Monday, September 10, 2007

Paranoia and Pagans

When we delve into the occult, we constantly risk the possibility of losing our ability to think clearly. That's one of the reasons it is so vitally important that any serious practitioner of magick or the occult have a good quality therapist of some kind to talk to. We need to be able to talk to someone removed from any issues we are having, someone we trust to set us straight.

It is likely this loss of ability to think clearly that began many of the so called witch wars of the 1960s and 1970s. It is somewhat understandable, but also something that we must be vigilant about today. Descending into that madness is not healthy, and for those of fragile mental mindset, can be downright devastating.

Picture, if you will, the typical person entering the newly discovered pagan world. They are eager as puppies, ready to soak up all information thrown in their direction. They read avidly, everything they can find. Communities are joined, email lists participated in, local events attended. Often, today, the first introduction is to Wicca, but there are other groups out there, too, with as charismatic figures heading them. And so our hypothetical new person finally settles on a path, and formally joins a group.

This person is now in a very vulnerable state of mind. They are open, without mental shields of any kind. In order to become open to the occult in their new family (for the coven or grove or temple does become a new family!) they must let down their guard. Whether this new group of people has their best interests at heart, or is intent on swindling them, really matters not one bit. At some point, the group's leaders will fall down, showing their humanity, and the new person's rose colored view of the occult world will be shattered.

The usual response would be to shrug, and move on. Having learned from the experience, they will either look for a new group or coven to join, or they will decide that the occult is not for them. Either response is quite valid, and reasonable. But there is a small portion of our hypothetical pagan population that is not normal or usual. In some cases, because the occult tends to draw people who are already on the fringes of society, it seems as if we have a much larger percentage of odd people. Statistically speaking, this is correct.

For the unbalanced person, a snub from a new group might cause internal distress. In stressed situations, it might cause them to react in a violent or extreme manner. Sometimes, even frequently, this can cause a slight break with reality. The offended person becomes convinced that their former group mates are "out to get them." And so the witch wars begin.

Paranoia is a very frightening thing. It can cause seemingly normal people to blow things hugely out of proportion. Once you've had a taste of paranoia, it can easily become something that takes over your life. This can be very damaging, on all sides.

For the person who believes they are being persecuted or pursued, feelings of intense insecurity can build up. They may feel they are being watched, spied upon, or talked about behind their back. They can also become violent, lashing out and doing irrational things, purportedly to get back at their imagined attacker(s).

For the people who are assumed to be the persecutors, this is a very trying time. They may be doing their best to move on, forget the past, and concentrate on the future. They may also be smarting over the words and actions of the paranoid person, which, while easily passed off as nonsensical, can still hurt emotionally. Worst of all, they may find themselves drawn into the paranoid experience of the first person, living out the very things they were accused of doing.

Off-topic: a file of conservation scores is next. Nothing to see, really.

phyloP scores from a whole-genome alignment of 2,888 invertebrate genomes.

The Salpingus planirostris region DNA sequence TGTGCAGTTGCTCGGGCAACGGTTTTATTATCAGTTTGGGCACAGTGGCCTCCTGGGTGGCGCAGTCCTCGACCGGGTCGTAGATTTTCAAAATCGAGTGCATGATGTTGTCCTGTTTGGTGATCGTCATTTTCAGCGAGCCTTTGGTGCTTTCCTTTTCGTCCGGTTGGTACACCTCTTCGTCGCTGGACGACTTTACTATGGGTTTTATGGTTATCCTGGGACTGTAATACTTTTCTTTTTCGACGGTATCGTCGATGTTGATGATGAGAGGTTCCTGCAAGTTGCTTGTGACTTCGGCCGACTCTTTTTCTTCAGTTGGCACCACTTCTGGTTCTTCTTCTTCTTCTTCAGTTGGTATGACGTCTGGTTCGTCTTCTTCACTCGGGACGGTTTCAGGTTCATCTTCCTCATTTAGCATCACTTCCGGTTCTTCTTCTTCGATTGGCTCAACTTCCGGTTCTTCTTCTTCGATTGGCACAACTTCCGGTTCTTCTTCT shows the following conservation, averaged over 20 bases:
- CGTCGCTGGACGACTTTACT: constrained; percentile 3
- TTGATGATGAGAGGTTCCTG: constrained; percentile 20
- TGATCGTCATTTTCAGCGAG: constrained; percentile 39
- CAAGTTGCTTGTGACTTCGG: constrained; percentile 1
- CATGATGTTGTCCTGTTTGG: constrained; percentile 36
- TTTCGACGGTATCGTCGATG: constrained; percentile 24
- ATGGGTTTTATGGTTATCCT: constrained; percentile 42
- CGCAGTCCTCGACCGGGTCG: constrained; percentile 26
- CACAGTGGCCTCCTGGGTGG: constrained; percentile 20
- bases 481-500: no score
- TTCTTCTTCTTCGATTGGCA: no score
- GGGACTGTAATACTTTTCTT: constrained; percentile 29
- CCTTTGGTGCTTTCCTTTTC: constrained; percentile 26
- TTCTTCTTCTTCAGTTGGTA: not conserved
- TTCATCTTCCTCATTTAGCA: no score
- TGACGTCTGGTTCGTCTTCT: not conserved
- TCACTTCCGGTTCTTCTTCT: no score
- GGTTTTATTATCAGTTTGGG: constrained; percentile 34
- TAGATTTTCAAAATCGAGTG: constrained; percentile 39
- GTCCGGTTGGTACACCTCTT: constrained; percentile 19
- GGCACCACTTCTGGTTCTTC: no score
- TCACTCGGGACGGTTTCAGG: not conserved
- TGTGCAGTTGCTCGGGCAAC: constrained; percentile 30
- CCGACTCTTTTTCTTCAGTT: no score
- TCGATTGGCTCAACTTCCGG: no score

For everyone else, those who witnessed only the outer ripples of all this frustration and distress, it may seem quite insane: perfectly reasonable people accusing other people of perfidy, former friends closing ranks against one person, charges of collusion and character assassination, and other heinous acts. How is the community supposed to react to such things?

It can be even worse when one person is a charismatic type of leader, and commits acts that his followers consider unethical or alienating. When a leader is exposed as being just as human as the rest of his followers, it can be a shock. Even if, in quiet moments, they understand that leaders are not gods, but are just as prone to bad days, lapses in judgment, and emotional bad hair days, during the moments of stress and anger, it can be difficult to be understanding and calm. This is a part of the "drawing in" action that happens in these types of situations.

Perhaps the worst thing that can happen, when communities are involved, is for a schism to happen. People end up choosing sides, and there is no winner at all. The community itself is a casualty, and sometimes, it never recovers.

What is the answer, when these things happen? One can simply walk away. It's the simplest answer, but not always the most viable. One can address the issues head on, but that can sometimes bring tempers to a boil quickly, causing more anger and more splitting. One can try and calmly talk it out, but that can be difficult if one or more parties are disagreeable. Communication must come from all involved parties, or it will quickly break down.

There is no clear cut answer when someone enters a paranoid state. The best you can hope for is that it will die out quickly, and that they will get help. Sometimes, it takes community intervention before that happens, but it is the best scenario. The worst, however, is what often happens. And the only thing we can do then, is mourn.
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